Because of climate change, trees are dwarfed and younger

That’s the result of a study published in the journal Science on Friday. What does this result mean? The forest’s ability to remove carbon from the atmosphere is no longer the same, and the living conditions it provides for many forest-based animals to take refuge also diminish. More worrying, it’s all just the beginning, the situation could get even worse!

The team evaluated more than 160 previous studies, analyzed satellite imagery, and modeled to examine how the forests have changed from between 1900 to 2015. They found that It turns out that over a period of more than 115 years, the world has lost up to 14% of its forest because of logging. Of these, 30% are perennial forests, which are home to trees older than 140 years and often are tall forests with very high levels of biodiversity.

The study did not address other environmental impacts on trees, such as an increase in carbon dioxide levels due to increased carbon emissions, and more severe climate problems, which were more frequent, such as pest infestation, wildfires, and drought. Nate McDowell, a scientist at the National Northwest Pacific Laboratory and the lead author of the study, said that means the above 30% figure is “A very conservative estimate“.

In North America and Europe, where more detailed data is available, researchers found that tree mortality doubled over the period, and older plants accounted for a large part of that number. Their findings show that the world is losing a lot of older trees. Because of the lack of data, the researchers were unable to give an accurate estimate of how much the height of the forests had decreased.

Elsewhere, the decline in the number of trees is occurring at different frequencies and for various reasons. While wildfires are a major cause in Australia and Mongo, in California, widespread wildfires and pest infestation have seriously reduced forest area. And the tropical rainforests in the Amazon are increasingly facing land reclamation. There are rare exceptions: for example, tree mortality in parts of the Pacific Northwest is declining.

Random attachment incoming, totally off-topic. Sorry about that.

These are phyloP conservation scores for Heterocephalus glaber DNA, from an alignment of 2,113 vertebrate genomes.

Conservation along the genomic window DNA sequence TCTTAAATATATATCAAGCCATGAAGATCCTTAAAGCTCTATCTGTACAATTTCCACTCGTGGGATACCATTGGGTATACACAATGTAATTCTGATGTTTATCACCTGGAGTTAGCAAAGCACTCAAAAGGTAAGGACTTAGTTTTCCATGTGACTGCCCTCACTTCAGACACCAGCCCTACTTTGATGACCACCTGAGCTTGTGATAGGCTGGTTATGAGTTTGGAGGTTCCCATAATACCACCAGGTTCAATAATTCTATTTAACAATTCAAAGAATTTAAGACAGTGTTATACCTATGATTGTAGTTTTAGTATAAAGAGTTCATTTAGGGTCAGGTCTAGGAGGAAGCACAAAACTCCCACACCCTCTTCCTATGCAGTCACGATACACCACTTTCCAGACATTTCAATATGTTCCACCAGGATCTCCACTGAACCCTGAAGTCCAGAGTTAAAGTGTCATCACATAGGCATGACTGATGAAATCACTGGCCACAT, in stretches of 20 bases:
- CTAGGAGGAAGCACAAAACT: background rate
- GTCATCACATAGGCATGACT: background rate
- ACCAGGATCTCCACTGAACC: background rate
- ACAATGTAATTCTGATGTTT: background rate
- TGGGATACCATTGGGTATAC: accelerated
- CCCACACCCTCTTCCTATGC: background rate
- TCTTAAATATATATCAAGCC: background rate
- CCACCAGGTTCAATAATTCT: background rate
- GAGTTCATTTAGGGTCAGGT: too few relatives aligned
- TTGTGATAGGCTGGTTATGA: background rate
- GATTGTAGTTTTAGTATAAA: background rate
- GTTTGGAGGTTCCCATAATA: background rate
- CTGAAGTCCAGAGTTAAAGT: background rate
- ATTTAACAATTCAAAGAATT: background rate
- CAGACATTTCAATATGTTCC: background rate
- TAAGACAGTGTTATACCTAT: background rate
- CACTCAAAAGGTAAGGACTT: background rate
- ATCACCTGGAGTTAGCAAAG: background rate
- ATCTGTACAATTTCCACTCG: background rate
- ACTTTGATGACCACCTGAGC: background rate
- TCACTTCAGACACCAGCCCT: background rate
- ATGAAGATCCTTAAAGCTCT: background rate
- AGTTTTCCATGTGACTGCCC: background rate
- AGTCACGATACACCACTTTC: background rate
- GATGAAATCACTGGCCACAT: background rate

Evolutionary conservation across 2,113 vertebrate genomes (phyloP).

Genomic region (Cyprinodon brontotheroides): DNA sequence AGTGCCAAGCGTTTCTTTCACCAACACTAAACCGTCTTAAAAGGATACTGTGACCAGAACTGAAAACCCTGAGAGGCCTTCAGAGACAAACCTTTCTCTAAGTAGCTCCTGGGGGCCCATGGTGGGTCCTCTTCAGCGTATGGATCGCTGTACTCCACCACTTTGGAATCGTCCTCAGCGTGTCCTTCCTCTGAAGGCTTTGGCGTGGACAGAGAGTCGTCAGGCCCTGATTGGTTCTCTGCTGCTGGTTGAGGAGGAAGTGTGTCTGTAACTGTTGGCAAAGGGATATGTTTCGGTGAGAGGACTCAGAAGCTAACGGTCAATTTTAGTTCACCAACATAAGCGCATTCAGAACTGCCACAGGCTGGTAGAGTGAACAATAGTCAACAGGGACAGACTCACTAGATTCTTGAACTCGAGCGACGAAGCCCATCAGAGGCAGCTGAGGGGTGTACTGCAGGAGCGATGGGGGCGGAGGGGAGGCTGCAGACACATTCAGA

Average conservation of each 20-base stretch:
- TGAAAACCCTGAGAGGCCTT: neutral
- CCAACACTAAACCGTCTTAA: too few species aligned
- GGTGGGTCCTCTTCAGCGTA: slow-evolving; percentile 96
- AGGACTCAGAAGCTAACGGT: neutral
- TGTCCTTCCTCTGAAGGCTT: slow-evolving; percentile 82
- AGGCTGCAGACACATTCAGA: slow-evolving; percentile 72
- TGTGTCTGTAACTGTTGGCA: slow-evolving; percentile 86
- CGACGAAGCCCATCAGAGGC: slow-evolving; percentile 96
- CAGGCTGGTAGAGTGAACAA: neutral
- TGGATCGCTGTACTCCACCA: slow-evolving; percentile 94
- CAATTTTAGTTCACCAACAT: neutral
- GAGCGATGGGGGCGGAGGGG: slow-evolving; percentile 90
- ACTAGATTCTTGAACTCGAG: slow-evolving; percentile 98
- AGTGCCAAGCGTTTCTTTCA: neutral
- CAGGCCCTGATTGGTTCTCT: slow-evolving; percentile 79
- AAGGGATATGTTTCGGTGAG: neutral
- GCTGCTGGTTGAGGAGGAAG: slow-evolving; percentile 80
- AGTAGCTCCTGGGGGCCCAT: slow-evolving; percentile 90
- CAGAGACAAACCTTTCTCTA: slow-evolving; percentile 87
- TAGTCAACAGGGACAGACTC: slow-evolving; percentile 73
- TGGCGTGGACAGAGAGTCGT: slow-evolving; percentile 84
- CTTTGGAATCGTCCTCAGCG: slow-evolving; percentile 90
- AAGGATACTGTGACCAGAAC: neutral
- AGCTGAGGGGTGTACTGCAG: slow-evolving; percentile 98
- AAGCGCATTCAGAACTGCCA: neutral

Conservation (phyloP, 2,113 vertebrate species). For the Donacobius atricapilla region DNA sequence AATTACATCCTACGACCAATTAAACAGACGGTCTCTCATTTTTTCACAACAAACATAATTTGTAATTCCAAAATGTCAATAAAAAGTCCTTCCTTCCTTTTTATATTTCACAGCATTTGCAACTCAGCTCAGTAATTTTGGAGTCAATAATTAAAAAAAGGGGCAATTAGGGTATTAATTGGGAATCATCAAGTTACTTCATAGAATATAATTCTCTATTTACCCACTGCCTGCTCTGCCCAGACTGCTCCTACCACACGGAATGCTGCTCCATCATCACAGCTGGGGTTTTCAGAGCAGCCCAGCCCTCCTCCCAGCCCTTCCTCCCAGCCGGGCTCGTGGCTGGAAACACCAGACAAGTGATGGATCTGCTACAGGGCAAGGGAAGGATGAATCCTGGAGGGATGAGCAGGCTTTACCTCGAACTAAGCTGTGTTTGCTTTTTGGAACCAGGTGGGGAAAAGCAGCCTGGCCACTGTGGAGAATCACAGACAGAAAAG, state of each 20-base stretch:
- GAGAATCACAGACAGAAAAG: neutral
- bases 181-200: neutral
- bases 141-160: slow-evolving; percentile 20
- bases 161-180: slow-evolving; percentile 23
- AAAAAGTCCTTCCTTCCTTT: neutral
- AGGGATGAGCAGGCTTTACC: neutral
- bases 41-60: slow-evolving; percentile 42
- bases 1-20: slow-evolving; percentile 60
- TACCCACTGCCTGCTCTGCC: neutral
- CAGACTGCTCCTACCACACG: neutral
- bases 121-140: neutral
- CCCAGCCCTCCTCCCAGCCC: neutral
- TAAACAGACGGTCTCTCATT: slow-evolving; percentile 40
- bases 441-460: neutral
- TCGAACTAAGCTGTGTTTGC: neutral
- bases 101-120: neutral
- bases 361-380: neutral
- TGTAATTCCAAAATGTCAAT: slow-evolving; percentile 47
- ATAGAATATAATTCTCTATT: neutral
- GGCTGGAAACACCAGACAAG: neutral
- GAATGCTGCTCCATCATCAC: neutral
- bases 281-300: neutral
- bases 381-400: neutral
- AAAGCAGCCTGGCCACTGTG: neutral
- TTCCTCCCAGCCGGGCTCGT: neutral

But while the variation in forest conditions varies from region to region, its impact is noticeable on a global scale. 80% of shore plants and animals live in forests. Old forests have a high level of biodiversity and are home to many endangered species. They also store large amounts of carbon dioxide.

The old forests to this day are the largest onshore carbon storage“- McDowell said.”Small trees cannot store much carbon, while larger trees can“.

In the context of the climate crisis becoming more and more serious, this trend will continue. Earth temperatures are rising, and climate problems such as wildfires, droughts, and insect outbreaks are also becoming more frequent and serious.

All of this creates a vicious cycle. When older plants die, they not only stop collecting carbon, but also release all the carbon they once collected back into the atmosphere. Young trees that grow in place of them are more likely to become victims of wildfires, thereby releasing more carbon into the atmosphere. In short, global warming kills trees, and a decline in the number of trees contributes to global warming.

There are still a few ways to minimize these losses.

Communities around the forests have made encouraging efforts, such as periodically burning and reducing tree density in the forests of the West, where the ecosystem is frequently exposed to wildfires, and currently now they are no longer at risk of that“- McDowell said.”Creating fires in a rational way can minimize the events that cause great losses and disturbance situations to the ecosystem. Those are the solutions that we are applying, but they have not been applied on the scale needed. Scaling up will be a global challenge“.

Perhaps the biggest challenge to reducing the loss of forests is how to reduce carbon emissions. This can help protect forests, and when we can protect forests, we can control the global carbon cycle. If we do not make efforts to conserve forests, not only the elderly trees will be affected – all living things on Earth will suffer the same fate. Scientists are currently doing more research to identify all the effects, and they’re obviously not very good at all!

Reference: Gizmodo

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